Blood, guts and barbed wire at the Tour de France

There’s never been a Tour quite like it. So many crashes, so many GC contenders left discarded at the roadside. Perhaps the biggest loser of all was our own Bradley Wiggins. He was definitely in the form of his life. Would it have given him a place on the podium? Now we’ll never know.

On Monday as I write this, the Sky leader is having surgery to bolt his collarbone back together. He’s making a good job of hiding his disappointment and is busy revising his end-of-season schedule, with the Vuelta and World TT Champs now on the agenda.

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If it’s any consolation, it’s good to know Bradley isn’t alone when it comes to bad luck as it’s now easier to list the favourites who haven’t crashed than those who have. Incredibly, the usually unstable Schleck brothers have both managed to stay upright aong with the normally luckless Cadel Evans.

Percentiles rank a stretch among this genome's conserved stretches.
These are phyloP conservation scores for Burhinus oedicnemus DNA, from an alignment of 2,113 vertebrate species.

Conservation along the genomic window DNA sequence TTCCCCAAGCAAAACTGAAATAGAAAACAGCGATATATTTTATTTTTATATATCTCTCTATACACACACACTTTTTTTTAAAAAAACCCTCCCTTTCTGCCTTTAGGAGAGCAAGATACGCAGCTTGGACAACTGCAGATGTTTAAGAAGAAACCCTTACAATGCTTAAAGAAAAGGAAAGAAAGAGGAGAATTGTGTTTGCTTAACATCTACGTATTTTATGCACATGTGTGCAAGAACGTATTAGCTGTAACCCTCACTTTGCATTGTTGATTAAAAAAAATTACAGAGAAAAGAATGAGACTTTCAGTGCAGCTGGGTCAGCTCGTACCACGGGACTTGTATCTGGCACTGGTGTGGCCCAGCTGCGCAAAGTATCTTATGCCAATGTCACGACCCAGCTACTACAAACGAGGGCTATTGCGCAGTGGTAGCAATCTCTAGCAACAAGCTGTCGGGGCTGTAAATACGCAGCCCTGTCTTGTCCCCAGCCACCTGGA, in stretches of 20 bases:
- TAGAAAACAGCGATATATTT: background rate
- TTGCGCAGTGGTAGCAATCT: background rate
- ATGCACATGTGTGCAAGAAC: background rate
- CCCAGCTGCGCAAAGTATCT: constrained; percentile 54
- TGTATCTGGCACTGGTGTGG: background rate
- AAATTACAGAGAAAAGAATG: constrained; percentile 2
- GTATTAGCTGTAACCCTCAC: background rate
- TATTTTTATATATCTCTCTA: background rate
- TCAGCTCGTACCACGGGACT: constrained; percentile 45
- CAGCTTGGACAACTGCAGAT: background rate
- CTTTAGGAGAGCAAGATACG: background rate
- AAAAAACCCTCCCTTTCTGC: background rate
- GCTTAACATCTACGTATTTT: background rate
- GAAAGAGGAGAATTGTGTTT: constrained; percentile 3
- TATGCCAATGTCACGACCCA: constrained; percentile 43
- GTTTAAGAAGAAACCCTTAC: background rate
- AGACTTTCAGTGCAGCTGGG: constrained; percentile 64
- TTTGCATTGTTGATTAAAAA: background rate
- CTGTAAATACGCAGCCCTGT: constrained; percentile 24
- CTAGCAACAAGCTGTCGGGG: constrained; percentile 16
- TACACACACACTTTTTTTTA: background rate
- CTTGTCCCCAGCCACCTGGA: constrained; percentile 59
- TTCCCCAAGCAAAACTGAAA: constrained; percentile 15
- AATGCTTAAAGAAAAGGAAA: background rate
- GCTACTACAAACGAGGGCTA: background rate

By contrast, things couldn’t have gone more badly wrong for Radioshack, who may have started with four team leaders but are now just down to Andreas Kloden, who soldiers on with an injured back. Levi Leipheimer is also in the race, but after three major crashes and the odd puncture he now languishes minutes in arrears.

Normally you would think that would qualify him for the unluckiest rider in the race award, but this goes to former KoM leader Johnny Hoogerland who needed 33 stitches after he plunged into a barbed wire fence.

All this and the race is just over half-way. It’s going to be touch and go that they don’t run out of bandages before Paris.

Robert Garbutt is editor of Cycling Weekly